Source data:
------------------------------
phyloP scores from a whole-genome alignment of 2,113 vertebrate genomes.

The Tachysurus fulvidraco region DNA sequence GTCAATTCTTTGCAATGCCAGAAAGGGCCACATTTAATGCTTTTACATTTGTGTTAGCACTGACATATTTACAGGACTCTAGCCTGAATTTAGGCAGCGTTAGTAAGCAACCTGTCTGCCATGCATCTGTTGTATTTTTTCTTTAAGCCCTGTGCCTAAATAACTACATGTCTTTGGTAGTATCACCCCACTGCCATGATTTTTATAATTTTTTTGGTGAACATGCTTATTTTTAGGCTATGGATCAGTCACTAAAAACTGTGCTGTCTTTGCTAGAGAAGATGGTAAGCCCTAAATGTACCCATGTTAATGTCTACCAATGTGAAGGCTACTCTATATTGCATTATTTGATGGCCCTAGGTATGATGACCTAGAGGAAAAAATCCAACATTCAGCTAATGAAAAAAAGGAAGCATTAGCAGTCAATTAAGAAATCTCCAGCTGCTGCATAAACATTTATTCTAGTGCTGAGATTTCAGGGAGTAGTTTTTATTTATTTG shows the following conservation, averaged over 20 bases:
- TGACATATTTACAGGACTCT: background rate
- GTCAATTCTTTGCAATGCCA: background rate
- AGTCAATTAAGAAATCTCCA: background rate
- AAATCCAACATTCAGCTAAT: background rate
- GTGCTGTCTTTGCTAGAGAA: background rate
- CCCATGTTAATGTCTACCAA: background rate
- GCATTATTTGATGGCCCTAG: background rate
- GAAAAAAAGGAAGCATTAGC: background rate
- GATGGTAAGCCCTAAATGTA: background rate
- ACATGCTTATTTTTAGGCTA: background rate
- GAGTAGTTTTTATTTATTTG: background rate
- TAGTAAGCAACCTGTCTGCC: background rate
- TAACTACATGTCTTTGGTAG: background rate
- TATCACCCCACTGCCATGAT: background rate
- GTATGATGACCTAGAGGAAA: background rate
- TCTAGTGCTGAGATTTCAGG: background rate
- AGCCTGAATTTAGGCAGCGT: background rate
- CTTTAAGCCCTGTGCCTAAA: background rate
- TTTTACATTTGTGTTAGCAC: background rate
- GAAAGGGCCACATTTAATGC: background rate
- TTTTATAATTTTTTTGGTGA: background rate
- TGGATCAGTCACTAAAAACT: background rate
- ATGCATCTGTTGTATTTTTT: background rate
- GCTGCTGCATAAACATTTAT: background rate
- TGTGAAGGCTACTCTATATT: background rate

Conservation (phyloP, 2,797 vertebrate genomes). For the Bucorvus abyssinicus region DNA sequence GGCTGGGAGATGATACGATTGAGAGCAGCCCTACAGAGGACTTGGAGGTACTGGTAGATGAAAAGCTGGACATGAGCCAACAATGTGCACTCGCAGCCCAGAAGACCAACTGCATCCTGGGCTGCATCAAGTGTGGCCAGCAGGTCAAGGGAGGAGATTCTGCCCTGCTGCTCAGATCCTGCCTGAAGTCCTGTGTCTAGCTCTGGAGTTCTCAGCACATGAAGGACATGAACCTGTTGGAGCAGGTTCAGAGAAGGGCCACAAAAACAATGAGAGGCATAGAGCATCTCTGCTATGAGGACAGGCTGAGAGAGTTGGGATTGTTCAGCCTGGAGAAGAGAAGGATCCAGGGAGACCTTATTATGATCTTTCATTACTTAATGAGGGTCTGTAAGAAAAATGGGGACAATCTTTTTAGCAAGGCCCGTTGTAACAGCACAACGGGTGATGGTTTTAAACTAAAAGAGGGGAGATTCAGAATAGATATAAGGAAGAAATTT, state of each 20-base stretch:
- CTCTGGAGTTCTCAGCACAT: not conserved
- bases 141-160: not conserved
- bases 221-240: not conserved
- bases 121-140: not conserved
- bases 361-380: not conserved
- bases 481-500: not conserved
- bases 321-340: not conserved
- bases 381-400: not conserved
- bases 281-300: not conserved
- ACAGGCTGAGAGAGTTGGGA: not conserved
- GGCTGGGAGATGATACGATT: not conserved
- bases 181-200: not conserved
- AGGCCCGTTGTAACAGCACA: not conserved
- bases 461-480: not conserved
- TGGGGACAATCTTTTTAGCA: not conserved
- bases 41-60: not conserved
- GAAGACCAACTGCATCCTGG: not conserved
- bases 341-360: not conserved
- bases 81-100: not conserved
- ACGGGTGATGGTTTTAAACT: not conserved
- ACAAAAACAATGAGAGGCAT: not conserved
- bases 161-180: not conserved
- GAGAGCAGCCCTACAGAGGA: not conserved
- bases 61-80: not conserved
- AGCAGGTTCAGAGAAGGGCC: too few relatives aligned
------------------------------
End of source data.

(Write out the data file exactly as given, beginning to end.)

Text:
phyloP scores from a whole-genome alignment of 2,113 vertebrate genomes.

The Tachysurus fulvidraco region DNA sequence GTCAATTCTTTGCAATGCCAGAAAGGGCCACATTTAATGCTTTTACATTTGTGTTAGCACTGACATATTTACAGGACTCTAGCCTGAATTTAGGCAGCGTTAGTAAGCAACCTGTCTGCCATGCATCTGTTGTATTTTTTCTTTAAGCCCTGTGCCTAAATAACTACATGTCTTTGGTAGTATCACCCCACTGCCATGATTTTTATAATTTTTTTGGTGAACATGCTTATTTTTAGGCTATGGATCAGTCACTAAAAACTGTGCTGTCTTTGCTAGAGAAGATGGTAAGCCCTAAATGTACCCATGTTAATGTCTACCAATGTGAAGGCTACTCTATATTGCATTATTTGATGGCCCTAGGTATGATGACCTAGAGGAAAAAATCCAACATTCAGCTAATGAAAAAAAGGAAGCATTAGCAGTCAATTAAGAAATCTCCAGCTGCTGCATAAACATTTATTCTAGTGCTGAGATTTCAGGGAGTAGTTTTTATTTATTTG shows the following conservation, averaged over 20 bases:
- TGACATATTTACAGGACTCT: background rate
- GTCAATTCTTTGCAATGCCA: background rate
- AGTCAATTAAGAAATCTCCA: background rate
- AAATCCAACATTCAGCTAAT: background rate
- GTGCTGTCTTTGCTAGAGAA: background rate
- CCCATGTTAATGTCTACCAA: background rate
- GCATTATTTGATGGCCCTAG: background rate
- GAAAAAAAGGAAGCATTAGC: background rate
- GATGGTAAGCCCTAAATGTA: background rate
- ACATGCTTATTTTTAGGCTA: background rate
- GAGTAGTTTTTATTTATTTG: background rate
- TAGTAAGCAACCTGTCTGCC: background rate
- TAACTACATGTCTTTGGTAG: background rate
- TATCACCCCACTGCCATGAT: background rate
- GTATGATGACCTAGAGGAAA: background rate
- TCTAGTGCTGAGATTTCAGG: background rate
- AGCCTGAATTTAGGCAGCGT: background rate
- CTTTAAGCCCTGTGCCTAAA: background rate
- TTTTACATTTGTGTTAGCAC: background rate
- GAAAGGGCCACATTTAATGC: background rate
- TTTTATAATTTTTTTGGTGA: background rate
- TGGATCAGTCACTAAAAACT: background rate
- ATGCATCTGTTGTATTTTTT: background rate
- GCTGCTGCATAAACATTTAT: background rate
- TGTGAAGGCTACTCTATATT: background rate

Conservation (phyloP, 2,797 vertebrate genomes). For the Bucorvus abyssinicus region DNA sequence GGCTGGGAGATGATACGATTGAGAGCAGCCCTACAGAGGACTTGGAGGTACTGGTAGATGAAAAGCTGGACATGAGCCAACAATGTGCACTCGCAGCCCAGAAGACCAACTGCATCCTGGGCTGCATCAAGTGTGGCCAGCAGGTCAAGGGAGGAGATTCTGCCCTGCTGCTCAGATCCTGCCTGAAGTCCTGTGTCTAGCTCTGGAGTTCTCAGCACATGAAGGACATGAACCTGTTGGAGCAGGTTCAGAGAAGGGCCACAAAAACAATGAGAGGCATAGAGCATCTCTGCTATGAGGACAGGCTGAGAGAGTTGGGATTGTTCAGCCTGGAGAAGAGAAGGATCCAGGGAGACCTTATTATGATCTTTCATTACTTAATGAGGGTCTGTAAGAAAAATGGGGACAATCTTTTTAGCAAGGCCCGTTGTAACAGCACAACGGGTGATGGTTTTAAACTAAAAGAGGGGAGATTCAGAATAGATATAAGGAAGAAATTT, state of each 20-base stretch:
- CTCTGGAGTTCTCAGCACAT: not conserved
- bases 141-160: not conserved
- bases 221-240: not conserved
- bases 121-140: not conserved
- bases 361-380: not conserved
- bases 481-500: not conserved
- bases 321-340: not conserved
- bases 381-400: not conserved
- bases 281-300: not conserved
- ACAGGCTGAGAGAGTTGGGA: not conserved
- GGCTGGGAGATGATACGATT: not conserved
- bases 181-200: not conserved
- AGGCCCGTTGTAACAGCACA: not conserved
- bases 461-480: not conserved
- TGGGGACAATCTTTTTAGCA: not conserved
- bases 41-60: not conserved
- GAAGACCAACTGCATCCTGG: not conserved
- bases 341-360: not conserved
- bases 81-100: not conserved
- ACGGGTGATGGTTTTAAACT: not conserved
- ACAAAAACAATGAGAGGCAT: not conserved
- bases 161-180: not conserved
- GAGAGCAGCCCTACAGAGGA: not conserved
- bases 61-80: not conserved
- AGCAGGTTCAGAGAAGGGCC: too few relatives aligned